We all know it. We should be constantly slicing up fresh fruit for our kids, or baking nutritious snacks for them out of sweet potato and quinoa. But let’s admit it.
Sometimes we just don’t have the time.
Anna Debenham and Alex Parker of The Biting Truth, accredited practising dietitians, say parents shouldn’t ever feel guilty about having to resort to packaged snacks.
“Obviously, as dietitians, we’re always going to recommend people make their own snacks as much as possible and use wholesome fresh ingredients like fruit and vegetables and dairy,” Debenham tells Mamamia. “However, we’re also realistic and obviously everyone’s really busy.
“There are packaged snack options for kids in the supermarket that are healthy options.”
Parker says parents should look for snacks that offer nutritional benefits, in terms of fibre, calcium, protein and wholegrains. She suggests having a read of the ingredients.
“Ideally, the ingredient list should be quite short, and they should be able to recognise most of the ingredients on that list.”
She says portion size is also important.
“We know from the stats that Aussie kids are already eating too much. The recommendation is that a snack should be less than 600kj.”
Debenham adds that parents should be aware that not everything stocked in the health food aisle is actually healthy.
“There are a lot of food and snacks in that aisle that are marketed as being a healthier option, but when it comes down to it, they’re not at all.”
Here are five snacks that Debenham and Parker say are a “good option” to have in the pantry or fridge for when you’re short of time.
1. The Happy Snack Company’s roasted chickpeas and fava beans.
“They’re in the portion-controlled packets and they’re low in sodium, which is really important when it comes to savoury snacks. They’re also really high in fibre. It’s a really good way to get legumes into kids’ diets, and they’re still quite crunchy and tasty.”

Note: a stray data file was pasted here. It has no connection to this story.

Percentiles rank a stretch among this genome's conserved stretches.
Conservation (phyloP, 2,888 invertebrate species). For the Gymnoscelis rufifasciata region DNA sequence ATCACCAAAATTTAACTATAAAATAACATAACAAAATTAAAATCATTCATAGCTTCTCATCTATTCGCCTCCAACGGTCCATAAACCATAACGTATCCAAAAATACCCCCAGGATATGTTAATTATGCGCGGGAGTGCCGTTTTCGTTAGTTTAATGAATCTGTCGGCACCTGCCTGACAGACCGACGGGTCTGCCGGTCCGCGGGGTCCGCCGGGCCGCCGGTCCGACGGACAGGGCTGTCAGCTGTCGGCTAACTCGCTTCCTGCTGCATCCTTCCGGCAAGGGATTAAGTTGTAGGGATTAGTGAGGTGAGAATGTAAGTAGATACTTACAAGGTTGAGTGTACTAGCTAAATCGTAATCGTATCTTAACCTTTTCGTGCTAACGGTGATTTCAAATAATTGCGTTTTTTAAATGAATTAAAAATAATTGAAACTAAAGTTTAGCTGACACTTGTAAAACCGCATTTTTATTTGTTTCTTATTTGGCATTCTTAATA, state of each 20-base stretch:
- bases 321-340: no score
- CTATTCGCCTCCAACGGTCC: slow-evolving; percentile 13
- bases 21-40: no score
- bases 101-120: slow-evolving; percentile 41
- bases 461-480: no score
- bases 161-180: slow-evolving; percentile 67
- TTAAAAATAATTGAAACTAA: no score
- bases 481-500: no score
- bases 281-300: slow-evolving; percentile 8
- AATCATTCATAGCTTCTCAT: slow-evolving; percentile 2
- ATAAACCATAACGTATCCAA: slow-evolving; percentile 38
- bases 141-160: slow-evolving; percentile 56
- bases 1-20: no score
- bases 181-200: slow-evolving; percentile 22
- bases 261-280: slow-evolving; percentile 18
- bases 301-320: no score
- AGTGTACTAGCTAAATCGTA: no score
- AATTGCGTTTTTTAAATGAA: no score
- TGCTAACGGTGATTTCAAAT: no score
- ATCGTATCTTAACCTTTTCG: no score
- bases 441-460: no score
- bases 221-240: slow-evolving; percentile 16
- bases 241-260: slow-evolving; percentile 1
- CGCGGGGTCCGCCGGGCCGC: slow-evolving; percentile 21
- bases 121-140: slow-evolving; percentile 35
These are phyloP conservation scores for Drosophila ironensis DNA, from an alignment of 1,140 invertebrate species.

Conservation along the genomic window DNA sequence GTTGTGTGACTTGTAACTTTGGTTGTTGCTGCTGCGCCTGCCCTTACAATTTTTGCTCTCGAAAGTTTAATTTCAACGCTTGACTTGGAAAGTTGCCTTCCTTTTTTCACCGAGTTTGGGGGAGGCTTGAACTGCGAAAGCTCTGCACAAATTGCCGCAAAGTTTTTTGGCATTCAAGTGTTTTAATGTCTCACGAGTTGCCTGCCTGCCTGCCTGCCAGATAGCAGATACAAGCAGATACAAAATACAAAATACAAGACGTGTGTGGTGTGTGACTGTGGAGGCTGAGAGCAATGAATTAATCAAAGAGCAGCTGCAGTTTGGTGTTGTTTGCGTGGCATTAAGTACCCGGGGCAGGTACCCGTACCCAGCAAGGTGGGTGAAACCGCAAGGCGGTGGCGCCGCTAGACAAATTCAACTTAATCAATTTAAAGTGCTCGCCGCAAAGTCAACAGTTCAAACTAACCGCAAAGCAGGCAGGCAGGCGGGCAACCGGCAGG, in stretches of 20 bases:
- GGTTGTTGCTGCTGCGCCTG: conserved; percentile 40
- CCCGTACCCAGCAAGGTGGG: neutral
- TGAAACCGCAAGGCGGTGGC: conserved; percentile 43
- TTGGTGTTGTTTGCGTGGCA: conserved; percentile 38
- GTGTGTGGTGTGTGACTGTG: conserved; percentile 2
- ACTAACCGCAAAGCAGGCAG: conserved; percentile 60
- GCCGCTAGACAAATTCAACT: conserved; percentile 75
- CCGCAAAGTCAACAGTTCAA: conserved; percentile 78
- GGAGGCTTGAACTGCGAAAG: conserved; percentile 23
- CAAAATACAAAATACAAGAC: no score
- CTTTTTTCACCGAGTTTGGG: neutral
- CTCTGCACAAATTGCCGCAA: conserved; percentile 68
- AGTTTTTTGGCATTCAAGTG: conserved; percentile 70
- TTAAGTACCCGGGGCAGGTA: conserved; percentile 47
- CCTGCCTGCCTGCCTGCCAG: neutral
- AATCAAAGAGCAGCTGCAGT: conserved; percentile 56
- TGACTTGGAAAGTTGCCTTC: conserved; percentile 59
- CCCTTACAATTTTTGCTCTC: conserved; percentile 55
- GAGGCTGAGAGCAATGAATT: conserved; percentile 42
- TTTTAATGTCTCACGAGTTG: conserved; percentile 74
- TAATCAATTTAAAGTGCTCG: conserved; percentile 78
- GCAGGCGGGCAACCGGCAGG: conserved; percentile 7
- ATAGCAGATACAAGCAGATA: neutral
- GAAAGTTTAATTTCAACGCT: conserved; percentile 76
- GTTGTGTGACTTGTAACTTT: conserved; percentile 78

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2. Petit Miam Squeezie and Chobani yoghurt pouches.
“Any yoghurt is going to be a good option because it’s a really good source of calcium and protein. But with yoghurts we need to be quite careful, because a lot do have a bit of sugar in them. If you can, get plain yoghurt and add fruit. Otherwise, there are a few good yoghurt pouches, like Petit Miam Squeezie. Chobani are a good option as well because it’s Greek yoghurt so it’s higher in protein.”
3. Barley+ muesli bars.
“Muesli bars are obviously a staple for a lot of parents. We recommend steering clear of the ones covered in yoghurt or chocolate, because these tend to be not as nutritious as others. One that we would recommend is Barley+ muesli bars. We feel they actually taste good but are lower in sugar and higher in fibre. Fibre is really important for children because the point of snacks is to keep them full until the next meal.”
4. Cobs or Macro air-popped popcorn.
“Air-popped popcorn isn’t the most nutrient-rich snack, but if parents are looking to replace something like chips, it’s still a source of wholegrains, so it’s a source of fibre. If you can get one that’s low in salt, that is still a healthy option.”
5. Vita-Weat crackers, with cheese.
“Cheese and crackers are good, but parents need to make sure the crackers are wholegrain. A lot of crackers are quite refined and they don’t offer many nutrients. Get Vita-Weats and just package them up with cheese slices.”